It is perhaps regarded as little more than a waste of time, a joke or an excuse for idleness when someone claims to have been thinking. This applies even or especially, in academia; where to be caught thinking ‘in office hours’ would be even more shameful than to be caught reading a book! Thinking does not count as ‘work’.
It could therefore justly be said that – in the mainstream modern world - thinking is a low status activity.
Yet, for those who are – like me – convinced by the philosophical arguments of Owen Barfield (and of his acknowledged master Rudolf Steiner); thinking is the most important human activity and a necessity for the future evolutionary-development of our consciousness. Thinking ought to be our number one priority in life (number one, that is, within the prior, essential frame and context of Christianity).
What seems to be needed is that thinking, including imaginative thinking, become at least as powerful - indeed as overwhelming, as potentially motivating and life-changing - as actions, perceptions, and official/ media propaganda. We need both to know, and to feel, that thinking is real and true knowing.
Barfield therefore referred to the need for ‘strengthening’ thinking, and regarded Steiner as the most successful and advanced exponent of the necessary type of strengthened thinking. But how to do this? Steiner left behind various suggestions, instructions and exercises in how to strengthen thinking. For example to focus attention on some-thing, such as a plant, and try to experience its life as a dynamic historical and unfolding reality. However, my impression is that these exercises seem either not to work very well, perhaps only partially and very slowly; at any rate, extremely few people have apparently got anywhere near Steiner in terms of their ability to think in that visionary fashion which is destined for Final Participation.
So, something stronger and faster than Steiner’s exercises seem to be required. The weakness of Steiner’s exercises is, I think, a consequence of people lacking genuine, internal motivation to do them; which is itself a consequence of the subject matter being arbitrary. While Steiner himself, or Goethe before him, would be passionately interested in a plant, and in understanding a plant – this does not apply to most people. Genuinely motivated interest of the kind that will generate and sustain someone’s best efforts is something that cannot be manufactured to order; it is not arbitrary but is idiosyncratic. Indeed, such motivated interest may be unique and specific to each person; furthermore, many people do not even know what it is that most interests and motivates them in this way – since they have neither reflected nor developed their spontaneous, intrinsic nature (for example; they are instead dominated by the pressures of the social environment, expediency, the wish for immediate distractions and proximate pleasures, status, wealth; and things like envy, revenge, spite etc.).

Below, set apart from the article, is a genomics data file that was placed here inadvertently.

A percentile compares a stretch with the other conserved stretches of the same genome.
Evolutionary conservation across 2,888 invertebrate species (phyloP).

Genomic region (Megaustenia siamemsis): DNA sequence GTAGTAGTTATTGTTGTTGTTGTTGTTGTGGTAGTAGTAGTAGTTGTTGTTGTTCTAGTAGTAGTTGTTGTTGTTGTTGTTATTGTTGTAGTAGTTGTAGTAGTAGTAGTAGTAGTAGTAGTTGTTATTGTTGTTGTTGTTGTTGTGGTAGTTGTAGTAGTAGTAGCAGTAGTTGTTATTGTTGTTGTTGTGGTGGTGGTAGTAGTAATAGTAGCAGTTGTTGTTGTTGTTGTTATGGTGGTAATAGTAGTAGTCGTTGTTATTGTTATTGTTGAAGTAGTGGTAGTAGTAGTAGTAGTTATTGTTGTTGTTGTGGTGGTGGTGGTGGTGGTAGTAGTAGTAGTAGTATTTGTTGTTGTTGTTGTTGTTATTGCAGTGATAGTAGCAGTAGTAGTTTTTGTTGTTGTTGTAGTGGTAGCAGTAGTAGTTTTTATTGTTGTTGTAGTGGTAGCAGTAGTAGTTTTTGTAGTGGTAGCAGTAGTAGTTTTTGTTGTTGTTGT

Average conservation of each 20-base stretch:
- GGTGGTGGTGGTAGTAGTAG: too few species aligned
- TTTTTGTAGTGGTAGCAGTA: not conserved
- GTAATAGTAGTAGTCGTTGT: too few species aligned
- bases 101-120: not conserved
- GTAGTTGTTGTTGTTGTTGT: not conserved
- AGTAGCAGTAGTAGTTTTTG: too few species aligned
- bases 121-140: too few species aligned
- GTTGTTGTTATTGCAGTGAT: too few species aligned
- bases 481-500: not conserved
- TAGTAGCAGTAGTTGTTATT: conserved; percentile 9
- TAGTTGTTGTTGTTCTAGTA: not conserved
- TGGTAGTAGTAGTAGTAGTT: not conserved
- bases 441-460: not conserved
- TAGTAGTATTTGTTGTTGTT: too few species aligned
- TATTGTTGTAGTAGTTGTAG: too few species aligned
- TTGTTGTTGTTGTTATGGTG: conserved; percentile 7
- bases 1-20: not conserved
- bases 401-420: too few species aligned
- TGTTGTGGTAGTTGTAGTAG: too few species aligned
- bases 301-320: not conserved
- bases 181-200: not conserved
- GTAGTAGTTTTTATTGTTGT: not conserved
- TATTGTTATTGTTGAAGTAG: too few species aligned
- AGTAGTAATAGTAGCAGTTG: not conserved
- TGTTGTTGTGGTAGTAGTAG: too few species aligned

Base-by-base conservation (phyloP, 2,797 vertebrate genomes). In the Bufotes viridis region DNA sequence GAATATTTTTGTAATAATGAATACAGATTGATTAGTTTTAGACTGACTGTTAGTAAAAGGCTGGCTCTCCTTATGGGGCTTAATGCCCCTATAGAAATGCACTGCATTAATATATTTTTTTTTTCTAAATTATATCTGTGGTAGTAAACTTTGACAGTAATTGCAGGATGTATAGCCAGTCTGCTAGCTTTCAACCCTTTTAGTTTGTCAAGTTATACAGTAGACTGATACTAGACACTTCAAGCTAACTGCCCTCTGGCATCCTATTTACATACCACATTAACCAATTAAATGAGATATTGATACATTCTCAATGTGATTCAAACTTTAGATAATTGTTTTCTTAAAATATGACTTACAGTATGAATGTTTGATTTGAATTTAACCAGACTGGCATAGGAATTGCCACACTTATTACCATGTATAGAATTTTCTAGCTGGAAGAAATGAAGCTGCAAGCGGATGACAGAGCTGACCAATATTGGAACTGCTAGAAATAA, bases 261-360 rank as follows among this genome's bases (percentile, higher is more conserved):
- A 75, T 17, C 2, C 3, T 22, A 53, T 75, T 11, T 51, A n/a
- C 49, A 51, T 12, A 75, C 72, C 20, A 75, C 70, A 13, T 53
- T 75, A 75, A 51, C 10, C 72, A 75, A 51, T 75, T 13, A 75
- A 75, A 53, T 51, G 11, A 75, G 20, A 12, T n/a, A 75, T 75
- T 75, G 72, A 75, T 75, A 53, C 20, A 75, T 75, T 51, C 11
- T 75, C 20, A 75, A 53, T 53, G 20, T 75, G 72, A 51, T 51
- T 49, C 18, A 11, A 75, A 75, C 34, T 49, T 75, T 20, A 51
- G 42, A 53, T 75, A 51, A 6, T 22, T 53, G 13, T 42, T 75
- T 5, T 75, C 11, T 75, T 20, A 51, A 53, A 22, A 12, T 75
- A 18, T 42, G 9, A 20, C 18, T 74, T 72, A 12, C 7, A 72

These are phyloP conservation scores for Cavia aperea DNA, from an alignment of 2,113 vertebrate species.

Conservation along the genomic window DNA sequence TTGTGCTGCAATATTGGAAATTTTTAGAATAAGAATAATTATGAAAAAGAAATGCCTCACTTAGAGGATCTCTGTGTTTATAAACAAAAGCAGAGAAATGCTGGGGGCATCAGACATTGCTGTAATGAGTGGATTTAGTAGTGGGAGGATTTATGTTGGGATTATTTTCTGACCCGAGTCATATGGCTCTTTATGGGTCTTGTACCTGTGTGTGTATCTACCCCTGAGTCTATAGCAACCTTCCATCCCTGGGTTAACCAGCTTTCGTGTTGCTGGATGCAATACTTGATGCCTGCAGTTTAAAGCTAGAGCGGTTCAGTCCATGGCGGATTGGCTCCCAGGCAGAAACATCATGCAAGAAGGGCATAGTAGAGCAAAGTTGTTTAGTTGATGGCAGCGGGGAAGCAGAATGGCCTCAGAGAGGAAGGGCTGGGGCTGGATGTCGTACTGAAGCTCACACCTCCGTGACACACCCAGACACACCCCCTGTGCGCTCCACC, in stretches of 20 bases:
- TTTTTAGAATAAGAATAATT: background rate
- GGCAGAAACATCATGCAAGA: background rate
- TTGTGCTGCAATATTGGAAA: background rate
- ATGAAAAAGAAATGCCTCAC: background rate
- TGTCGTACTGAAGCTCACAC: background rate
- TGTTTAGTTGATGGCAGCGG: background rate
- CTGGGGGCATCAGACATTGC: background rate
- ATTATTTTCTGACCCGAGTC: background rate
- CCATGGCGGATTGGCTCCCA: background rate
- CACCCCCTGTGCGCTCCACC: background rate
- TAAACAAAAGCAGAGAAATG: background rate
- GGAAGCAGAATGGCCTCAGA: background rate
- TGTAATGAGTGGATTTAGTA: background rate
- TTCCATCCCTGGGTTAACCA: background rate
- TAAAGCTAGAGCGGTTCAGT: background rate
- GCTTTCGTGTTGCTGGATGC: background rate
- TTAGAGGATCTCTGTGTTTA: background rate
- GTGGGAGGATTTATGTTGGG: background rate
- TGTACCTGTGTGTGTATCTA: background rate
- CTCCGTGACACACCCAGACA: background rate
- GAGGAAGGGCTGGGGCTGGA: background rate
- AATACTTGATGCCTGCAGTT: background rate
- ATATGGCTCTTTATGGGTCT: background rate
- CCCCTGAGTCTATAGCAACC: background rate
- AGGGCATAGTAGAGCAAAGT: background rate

Yet nothing else is likely to suffice in developing the intensity of thinking than that each person be pursuing his or her own deepest, most naturally arising fascination or perplexity.
So – we need to think in such a way as to strengthen and intensify the act of thinking – to increase its power to change us. But for this to happen we also need to take a step back – indeed the ultimate step back into the most fundamental of all considerations: metaphysics – our most basic assumptions concerning the ultimate nature of reality.
For thinking to be strengthened, our metaphysical framework needs to be one in which thinking (of the right kind) is real and true, and universally valid. If our metaphysical assumptions tell us that thinking is primary then our experience of thinking will be one of greater importance, seriousness and attention. It is the fact that the normal mainstream metaphysics of the modern West regards thinking as secondary, indeed trivial, that we find thinking so feebly impactful, so weakly effective in motivating us, as compared with other phenomena such as perceptions, actions and social conventions.